Donald Trump’s former White House chief of staff Mark Meadows has defended himself after the House Select Committee investigating the 6 January Capitol Hill riots made public a series of text messages urging him to convince the former president to call an end to the riots.
On Monday, the House Select Committee voted to recommend prosecution for criminal contempt of Congress after Mr Meadows refused to testify about the 6 January insurrection.
In an interview with Fox News’ Sean Hannity hours later, Mr Meadows said that he was not surprised by the House moving to hold him in contempt. “It’s disappointing, but not surprising,” he said. “Let’s be clear about this, this is not about me, holding me in contempt. It’s not even about making the Capitol safer.”
“We’ve seen that by the selective leaks that are going on right now. This is about Donald Trump and about actually going after him once again,” he said, adding that the “real nature of this investigation, the foundation, is not based on a legislative purpose”.
Later on Monday, the House committee voted to advance referring Mr Meadows to the Department of Justice (DOJ) on criminal contempt of Congress charges – a development that Mr Meadows had predicted on Mr Hannity’s show.
Mr Meadows spoke to the conservative broadcaster Newsmax on Tuesday, arguing that the impending vote to hold him in contempt of Congress was more about Mr Trump than his own actions.
“This is not about holding me in contempt. This is more about Donald Trump and trying to come after him,” Mr Meadows said.
The former Trump aide also argued that the former president himself was also concerned about the violent scenes unfolding at the Capitol.
"A number of people were concerned about the violence,” Mr Meadows told Newsmax. "All of us were, including the president, the entire nation, so there's no problem here as much as there is a selective disclosure of certain text, trying to feed a narrative that the Jan. 6 committee wants to put forth, and it's this conspiracy that somehow the Jan. 6 breach of the Capitol was somehow a planned effort from the White House, and that's just simply not the case. I think the text messages show that."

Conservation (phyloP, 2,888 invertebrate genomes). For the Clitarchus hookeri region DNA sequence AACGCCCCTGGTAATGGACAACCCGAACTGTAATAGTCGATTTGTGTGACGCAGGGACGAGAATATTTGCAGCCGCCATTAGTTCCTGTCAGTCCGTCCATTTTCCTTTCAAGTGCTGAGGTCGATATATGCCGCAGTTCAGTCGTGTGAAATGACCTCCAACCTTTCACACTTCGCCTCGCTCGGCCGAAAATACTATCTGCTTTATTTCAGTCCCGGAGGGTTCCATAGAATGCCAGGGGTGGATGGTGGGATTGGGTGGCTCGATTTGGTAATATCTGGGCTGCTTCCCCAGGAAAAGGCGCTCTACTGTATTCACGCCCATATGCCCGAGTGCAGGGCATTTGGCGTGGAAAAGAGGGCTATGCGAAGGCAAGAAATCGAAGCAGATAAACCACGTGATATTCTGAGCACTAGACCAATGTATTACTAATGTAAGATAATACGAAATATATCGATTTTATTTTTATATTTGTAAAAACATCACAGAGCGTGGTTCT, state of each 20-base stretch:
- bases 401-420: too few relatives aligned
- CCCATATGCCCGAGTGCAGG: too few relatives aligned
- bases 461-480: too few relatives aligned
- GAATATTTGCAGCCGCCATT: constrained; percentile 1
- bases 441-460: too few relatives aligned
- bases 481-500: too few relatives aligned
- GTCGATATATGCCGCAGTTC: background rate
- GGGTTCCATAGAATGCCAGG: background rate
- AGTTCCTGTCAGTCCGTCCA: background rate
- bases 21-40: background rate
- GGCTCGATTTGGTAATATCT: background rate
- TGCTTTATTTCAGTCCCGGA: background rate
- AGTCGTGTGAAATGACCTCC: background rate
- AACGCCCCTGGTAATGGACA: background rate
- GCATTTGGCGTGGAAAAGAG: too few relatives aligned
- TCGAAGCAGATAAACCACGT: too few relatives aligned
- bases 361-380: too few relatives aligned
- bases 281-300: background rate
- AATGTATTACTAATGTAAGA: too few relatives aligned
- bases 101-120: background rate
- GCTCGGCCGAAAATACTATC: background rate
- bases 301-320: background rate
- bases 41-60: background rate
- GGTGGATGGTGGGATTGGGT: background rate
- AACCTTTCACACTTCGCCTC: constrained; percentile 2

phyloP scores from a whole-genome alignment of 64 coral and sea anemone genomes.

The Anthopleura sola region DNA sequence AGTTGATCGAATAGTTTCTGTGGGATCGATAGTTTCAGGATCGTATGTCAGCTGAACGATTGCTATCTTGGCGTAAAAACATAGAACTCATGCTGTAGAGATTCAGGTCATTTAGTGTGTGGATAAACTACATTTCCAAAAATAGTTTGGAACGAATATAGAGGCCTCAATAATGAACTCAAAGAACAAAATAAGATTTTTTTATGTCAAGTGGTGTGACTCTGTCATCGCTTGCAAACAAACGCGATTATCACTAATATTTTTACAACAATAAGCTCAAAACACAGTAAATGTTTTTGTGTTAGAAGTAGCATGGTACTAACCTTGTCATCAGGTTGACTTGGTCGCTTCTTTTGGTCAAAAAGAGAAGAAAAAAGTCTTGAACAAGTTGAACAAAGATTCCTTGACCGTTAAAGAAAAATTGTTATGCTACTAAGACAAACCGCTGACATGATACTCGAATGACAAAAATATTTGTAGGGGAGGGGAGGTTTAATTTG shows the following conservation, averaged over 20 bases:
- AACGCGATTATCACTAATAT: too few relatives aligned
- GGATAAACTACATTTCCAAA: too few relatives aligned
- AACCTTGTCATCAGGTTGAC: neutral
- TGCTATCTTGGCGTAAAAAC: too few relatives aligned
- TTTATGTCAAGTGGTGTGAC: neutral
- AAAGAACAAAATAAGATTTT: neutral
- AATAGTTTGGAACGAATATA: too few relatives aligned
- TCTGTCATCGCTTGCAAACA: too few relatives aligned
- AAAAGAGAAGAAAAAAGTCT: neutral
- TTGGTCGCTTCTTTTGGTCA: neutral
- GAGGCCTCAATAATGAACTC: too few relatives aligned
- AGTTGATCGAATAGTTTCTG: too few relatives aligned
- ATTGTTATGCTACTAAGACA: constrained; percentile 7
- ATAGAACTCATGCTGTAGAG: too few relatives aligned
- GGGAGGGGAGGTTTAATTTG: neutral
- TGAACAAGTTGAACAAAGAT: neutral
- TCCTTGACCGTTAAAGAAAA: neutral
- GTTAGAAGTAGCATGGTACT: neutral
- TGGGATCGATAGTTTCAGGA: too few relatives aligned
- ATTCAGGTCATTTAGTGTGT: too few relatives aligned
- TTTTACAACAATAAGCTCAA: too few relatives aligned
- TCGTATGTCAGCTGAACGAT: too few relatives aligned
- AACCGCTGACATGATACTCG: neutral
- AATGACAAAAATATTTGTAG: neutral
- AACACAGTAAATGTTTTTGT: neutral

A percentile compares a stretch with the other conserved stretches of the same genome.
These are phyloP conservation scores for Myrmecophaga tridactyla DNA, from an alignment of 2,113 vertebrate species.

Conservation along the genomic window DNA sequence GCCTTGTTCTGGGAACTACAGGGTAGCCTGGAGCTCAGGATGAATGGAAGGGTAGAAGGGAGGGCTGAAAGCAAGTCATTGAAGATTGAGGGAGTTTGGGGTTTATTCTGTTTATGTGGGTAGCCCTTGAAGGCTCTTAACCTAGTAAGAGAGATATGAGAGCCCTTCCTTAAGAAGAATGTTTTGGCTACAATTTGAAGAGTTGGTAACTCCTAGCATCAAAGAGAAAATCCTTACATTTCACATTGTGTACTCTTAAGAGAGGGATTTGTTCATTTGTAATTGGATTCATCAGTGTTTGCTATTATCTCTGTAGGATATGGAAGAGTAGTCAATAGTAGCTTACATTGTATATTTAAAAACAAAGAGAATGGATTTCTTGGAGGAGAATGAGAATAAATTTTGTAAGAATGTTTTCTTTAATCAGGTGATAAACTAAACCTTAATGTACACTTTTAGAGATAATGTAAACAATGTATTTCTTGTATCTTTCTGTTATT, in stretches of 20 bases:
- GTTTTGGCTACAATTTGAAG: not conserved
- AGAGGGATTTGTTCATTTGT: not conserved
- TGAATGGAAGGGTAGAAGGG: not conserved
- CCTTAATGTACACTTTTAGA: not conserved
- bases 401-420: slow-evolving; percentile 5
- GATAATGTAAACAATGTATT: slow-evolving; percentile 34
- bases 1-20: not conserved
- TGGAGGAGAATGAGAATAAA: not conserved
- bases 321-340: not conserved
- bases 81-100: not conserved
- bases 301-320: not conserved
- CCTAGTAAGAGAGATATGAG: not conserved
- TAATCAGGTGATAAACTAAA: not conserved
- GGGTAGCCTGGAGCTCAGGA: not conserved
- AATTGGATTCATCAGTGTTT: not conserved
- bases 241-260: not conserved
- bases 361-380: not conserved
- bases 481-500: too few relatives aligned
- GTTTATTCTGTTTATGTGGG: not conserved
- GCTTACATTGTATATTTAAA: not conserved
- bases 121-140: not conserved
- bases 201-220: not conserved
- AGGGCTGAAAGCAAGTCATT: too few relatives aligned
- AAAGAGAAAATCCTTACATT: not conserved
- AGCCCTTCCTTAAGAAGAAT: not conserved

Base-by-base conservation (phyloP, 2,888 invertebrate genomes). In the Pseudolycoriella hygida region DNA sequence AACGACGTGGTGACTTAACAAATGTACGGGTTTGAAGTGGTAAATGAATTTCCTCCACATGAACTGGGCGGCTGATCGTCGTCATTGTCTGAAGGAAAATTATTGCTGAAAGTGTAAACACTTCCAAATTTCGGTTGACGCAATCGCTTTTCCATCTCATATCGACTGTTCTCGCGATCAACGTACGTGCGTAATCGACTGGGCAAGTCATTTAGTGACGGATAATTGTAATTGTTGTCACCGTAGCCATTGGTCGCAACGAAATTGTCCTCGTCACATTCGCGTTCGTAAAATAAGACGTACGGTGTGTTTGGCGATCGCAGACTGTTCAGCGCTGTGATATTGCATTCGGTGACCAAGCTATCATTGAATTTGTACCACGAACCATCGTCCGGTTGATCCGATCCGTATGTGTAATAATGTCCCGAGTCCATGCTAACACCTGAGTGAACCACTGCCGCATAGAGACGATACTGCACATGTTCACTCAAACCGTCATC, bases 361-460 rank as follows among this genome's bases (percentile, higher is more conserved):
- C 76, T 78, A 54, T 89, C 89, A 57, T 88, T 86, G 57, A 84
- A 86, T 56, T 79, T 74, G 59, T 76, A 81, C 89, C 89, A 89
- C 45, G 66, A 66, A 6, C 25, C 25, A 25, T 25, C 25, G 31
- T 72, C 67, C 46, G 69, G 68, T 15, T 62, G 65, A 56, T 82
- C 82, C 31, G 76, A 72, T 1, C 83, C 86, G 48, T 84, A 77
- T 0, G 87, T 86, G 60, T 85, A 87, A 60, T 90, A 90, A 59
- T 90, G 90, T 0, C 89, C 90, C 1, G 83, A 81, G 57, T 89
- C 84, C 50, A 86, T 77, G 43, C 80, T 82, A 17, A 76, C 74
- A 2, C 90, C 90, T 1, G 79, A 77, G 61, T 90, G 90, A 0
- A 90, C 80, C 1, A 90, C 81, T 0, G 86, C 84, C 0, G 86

A new report from the House committee detailed Mr Meadows’ private messages leading up to and during the attempted insurrection on 6 January.
The 51-page report contained his communications with people regarding the 2020 presidential elections, Mr Trump’s lies about it and his actions during the riot. It was released after Mr Meadows refused to answer questions from the committee.
“In fact, as the violence at the Capitol unfolded, Mr Meadows received many messages encouraging him to have Mr Trump issue a statement that could end the violence, and one former White House employee reportedly contacted Mr Meadows several times and told him,” said the report.
Mr Meadows was cooperating with the House committee earlier but later stopped and is now suing them. “I can say that when you look at the criminal component of the intent, there’s never been an intent on my part,” Mr Meadows said.
“I have tried to share non-privileged information but truly, the executive privilege that Donald Trump has claimed is not mine to waive, it’s not congress’ to waive and that’s why we filed the lawsuit to hopefully get the courts to weigh in – hopefully they will weigh in,” he added.
However, the interview with Fox News did not include any questions on the text messages that had been sent to Mr Meadows.
“They want to talk about the part that fits their narrative,” Mr Meadows said. “And what we do know that in one of the things that is coming out more and more clearly each and every day is that everyone condemned what happened in terms of the breach of security on the capitol on 6 January.”
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